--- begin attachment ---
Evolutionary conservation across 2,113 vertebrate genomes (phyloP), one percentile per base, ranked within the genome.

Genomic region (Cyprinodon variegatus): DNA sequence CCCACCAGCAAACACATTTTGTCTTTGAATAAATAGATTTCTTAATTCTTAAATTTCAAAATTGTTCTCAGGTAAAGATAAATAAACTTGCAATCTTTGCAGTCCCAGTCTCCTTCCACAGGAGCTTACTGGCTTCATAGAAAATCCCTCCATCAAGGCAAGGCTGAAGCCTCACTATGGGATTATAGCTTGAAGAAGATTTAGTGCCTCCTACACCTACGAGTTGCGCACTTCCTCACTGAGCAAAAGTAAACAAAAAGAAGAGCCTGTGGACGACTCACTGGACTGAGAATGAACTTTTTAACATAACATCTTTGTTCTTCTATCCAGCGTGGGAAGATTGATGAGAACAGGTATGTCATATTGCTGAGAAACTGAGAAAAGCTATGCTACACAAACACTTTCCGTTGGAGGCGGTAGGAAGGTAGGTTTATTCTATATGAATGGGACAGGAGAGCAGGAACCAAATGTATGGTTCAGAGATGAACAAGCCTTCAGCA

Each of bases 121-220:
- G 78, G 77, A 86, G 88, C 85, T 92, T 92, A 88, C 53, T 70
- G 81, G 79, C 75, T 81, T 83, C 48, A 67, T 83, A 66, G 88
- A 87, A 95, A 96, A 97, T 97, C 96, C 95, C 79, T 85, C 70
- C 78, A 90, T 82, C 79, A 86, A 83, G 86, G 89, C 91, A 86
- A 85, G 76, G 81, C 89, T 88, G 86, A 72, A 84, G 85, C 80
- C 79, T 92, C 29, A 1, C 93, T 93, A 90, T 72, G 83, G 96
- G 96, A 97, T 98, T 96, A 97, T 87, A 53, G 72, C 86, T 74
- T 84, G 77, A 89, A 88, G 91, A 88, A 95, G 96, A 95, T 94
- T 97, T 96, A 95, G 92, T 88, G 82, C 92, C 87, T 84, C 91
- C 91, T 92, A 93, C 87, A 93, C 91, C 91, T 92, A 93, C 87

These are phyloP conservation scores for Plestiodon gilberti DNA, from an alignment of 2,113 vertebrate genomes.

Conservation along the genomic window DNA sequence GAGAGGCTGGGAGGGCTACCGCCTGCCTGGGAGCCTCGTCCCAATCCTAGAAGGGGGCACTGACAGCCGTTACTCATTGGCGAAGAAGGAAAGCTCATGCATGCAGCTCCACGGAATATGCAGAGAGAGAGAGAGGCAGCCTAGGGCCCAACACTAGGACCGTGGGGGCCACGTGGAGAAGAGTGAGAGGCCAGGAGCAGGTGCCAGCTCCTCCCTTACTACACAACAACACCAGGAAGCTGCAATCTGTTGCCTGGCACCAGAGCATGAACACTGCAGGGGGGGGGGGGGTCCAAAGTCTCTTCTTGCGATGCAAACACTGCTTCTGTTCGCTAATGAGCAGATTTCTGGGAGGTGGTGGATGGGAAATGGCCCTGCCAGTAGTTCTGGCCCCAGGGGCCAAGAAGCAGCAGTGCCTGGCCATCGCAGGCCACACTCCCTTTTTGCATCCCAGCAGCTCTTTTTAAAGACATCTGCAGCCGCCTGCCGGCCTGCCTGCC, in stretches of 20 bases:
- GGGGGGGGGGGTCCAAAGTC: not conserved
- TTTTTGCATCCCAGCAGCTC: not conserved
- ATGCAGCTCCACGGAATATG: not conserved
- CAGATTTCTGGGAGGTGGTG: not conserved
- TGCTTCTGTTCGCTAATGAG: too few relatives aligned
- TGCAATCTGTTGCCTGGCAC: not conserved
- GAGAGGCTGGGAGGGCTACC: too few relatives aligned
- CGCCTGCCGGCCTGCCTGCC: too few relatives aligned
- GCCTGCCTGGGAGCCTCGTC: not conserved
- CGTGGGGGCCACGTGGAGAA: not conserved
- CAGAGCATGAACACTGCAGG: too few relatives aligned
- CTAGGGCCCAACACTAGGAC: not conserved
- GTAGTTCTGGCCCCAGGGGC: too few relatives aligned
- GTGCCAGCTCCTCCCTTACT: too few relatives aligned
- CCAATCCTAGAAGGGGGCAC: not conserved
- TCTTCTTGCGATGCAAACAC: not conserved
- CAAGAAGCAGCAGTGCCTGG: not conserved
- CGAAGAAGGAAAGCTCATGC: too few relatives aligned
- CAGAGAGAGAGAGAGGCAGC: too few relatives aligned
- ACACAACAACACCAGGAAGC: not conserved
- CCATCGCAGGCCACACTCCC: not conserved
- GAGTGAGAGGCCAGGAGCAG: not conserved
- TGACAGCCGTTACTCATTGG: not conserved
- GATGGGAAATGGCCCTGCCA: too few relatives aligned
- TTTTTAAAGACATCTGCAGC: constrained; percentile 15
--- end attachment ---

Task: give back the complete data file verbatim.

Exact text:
Evolutionary conservation across 2,113 vertebrate genomes (phyloP), one percentile per base, ranked within the genome.

Genomic region (Cyprinodon variegatus): DNA sequence CCCACCAGCAAACACATTTTGTCTTTGAATAAATAGATTTCTTAATTCTTAAATTTCAAAATTGTTCTCAGGTAAAGATAAATAAACTTGCAATCTTTGCAGTCCCAGTCTCCTTCCACAGGAGCTTACTGGCTTCATAGAAAATCCCTCCATCAAGGCAAGGCTGAAGCCTCACTATGGGATTATAGCTTGAAGAAGATTTAGTGCCTCCTACACCTACGAGTTGCGCACTTCCTCACTGAGCAAAAGTAAACAAAAAGAAGAGCCTGTGGACGACTCACTGGACTGAGAATGAACTTTTTAACATAACATCTTTGTTCTTCTATCCAGCGTGGGAAGATTGATGAGAACAGGTATGTCATATTGCTGAGAAACTGAGAAAAGCTATGCTACACAAACACTTTCCGTTGGAGGCGGTAGGAAGGTAGGTTTATTCTATATGAATGGGACAGGAGAGCAGGAACCAAATGTATGGTTCAGAGATGAACAAGCCTTCAGCA

Each of bases 121-220:
- G 78, G 77, A 86, G 88, C 85, T 92, T 92, A 88, C 53, T 70
- G 81, G 79, C 75, T 81, T 83, C 48, A 67, T 83, A 66, G 88
- A 87, A 95, A 96, A 97, T 97, C 96, C 95, C 79, T 85, C 70
- C 78, A 90, T 82, C 79, A 86, A 83, G 86, G 89, C 91, A 86
- A 85, G 76, G 81, C 89, T 88, G 86, A 72, A 84, G 85, C 80
- C 79, T 92, C 29, A 1, C 93, T 93, A 90, T 72, G 83, G 96
- G 96, A 97, T 98, T 96, A 97, T 87, A 53, G 72, C 86, T 74
- T 84, G 77, A 89, A 88, G 91, A 88, A 95, G 96, A 95, T 94
- T 97, T 96, A 95, G 92, T 88, G 82, C 92, C 87, T 84, C 91
- C 91, T 92, A 93, C 87, A 93, C 91, C 91, T 92, A 93, C 87

These are phyloP conservation scores for Plestiodon gilberti DNA, from an alignment of 2,113 vertebrate genomes.

Conservation along the genomic window DNA sequence GAGAGGCTGGGAGGGCTACCGCCTGCCTGGGAGCCTCGTCCCAATCCTAGAAGGGGGCACTGACAGCCGTTACTCATTGGCGAAGAAGGAAAGCTCATGCATGCAGCTCCACGGAATATGCAGAGAGAGAGAGAGGCAGCCTAGGGCCCAACACTAGGACCGTGGGGGCCACGTGGAGAAGAGTGAGAGGCCAGGAGCAGGTGCCAGCTCCTCCCTTACTACACAACAACACCAGGAAGCTGCAATCTGTTGCCTGGCACCAGAGCATGAACACTGCAGGGGGGGGGGGGGTCCAAAGTCTCTTCTTGCGATGCAAACACTGCTTCTGTTCGCTAATGAGCAGATTTCTGGGAGGTGGTGGATGGGAAATGGCCCTGCCAGTAGTTCTGGCCCCAGGGGCCAAGAAGCAGCAGTGCCTGGCCATCGCAGGCCACACTCCCTTTTTGCATCCCAGCAGCTCTTTTTAAAGACATCTGCAGCCGCCTGCCGGCCTGCCTGCC, in stretches of 20 bases:
- GGGGGGGGGGGTCCAAAGTC: not conserved
- TTTTTGCATCCCAGCAGCTC: not conserved
- ATGCAGCTCCACGGAATATG: not conserved
- CAGATTTCTGGGAGGTGGTG: not conserved
- TGCTTCTGTTCGCTAATGAG: too few relatives aligned
- TGCAATCTGTTGCCTGGCAC: not conserved
- GAGAGGCTGGGAGGGCTACC: too few relatives aligned
- CGCCTGCCGGCCTGCCTGCC: too few relatives aligned
- GCCTGCCTGGGAGCCTCGTC: not conserved
- CGTGGGGGCCACGTGGAGAA: not conserved
- CAGAGCATGAACACTGCAGG: too few relatives aligned
- CTAGGGCCCAACACTAGGAC: not conserved
- GTAGTTCTGGCCCCAGGGGC: too few relatives aligned
- GTGCCAGCTCCTCCCTTACT: too few relatives aligned
- CCAATCCTAGAAGGGGGCAC: not conserved
- TCTTCTTGCGATGCAAACAC: not conserved
- CAAGAAGCAGCAGTGCCTGG: not conserved
- CGAAGAAGGAAAGCTCATGC: too few relatives aligned
- CAGAGAGAGAGAGAGGCAGC: too few relatives aligned
- ACACAACAACACCAGGAAGC: not conserved
- CCATCGCAGGCCACACTCCC: not conserved
- GAGTGAGAGGCCAGGAGCAG: not conserved
- TGACAGCCGTTACTCATTGG: not conserved
- GATGGGAAATGGCCCTGCCA: too few relatives aligned
- TTTTTAAAGACATCTGCAGC: constrained; percentile 15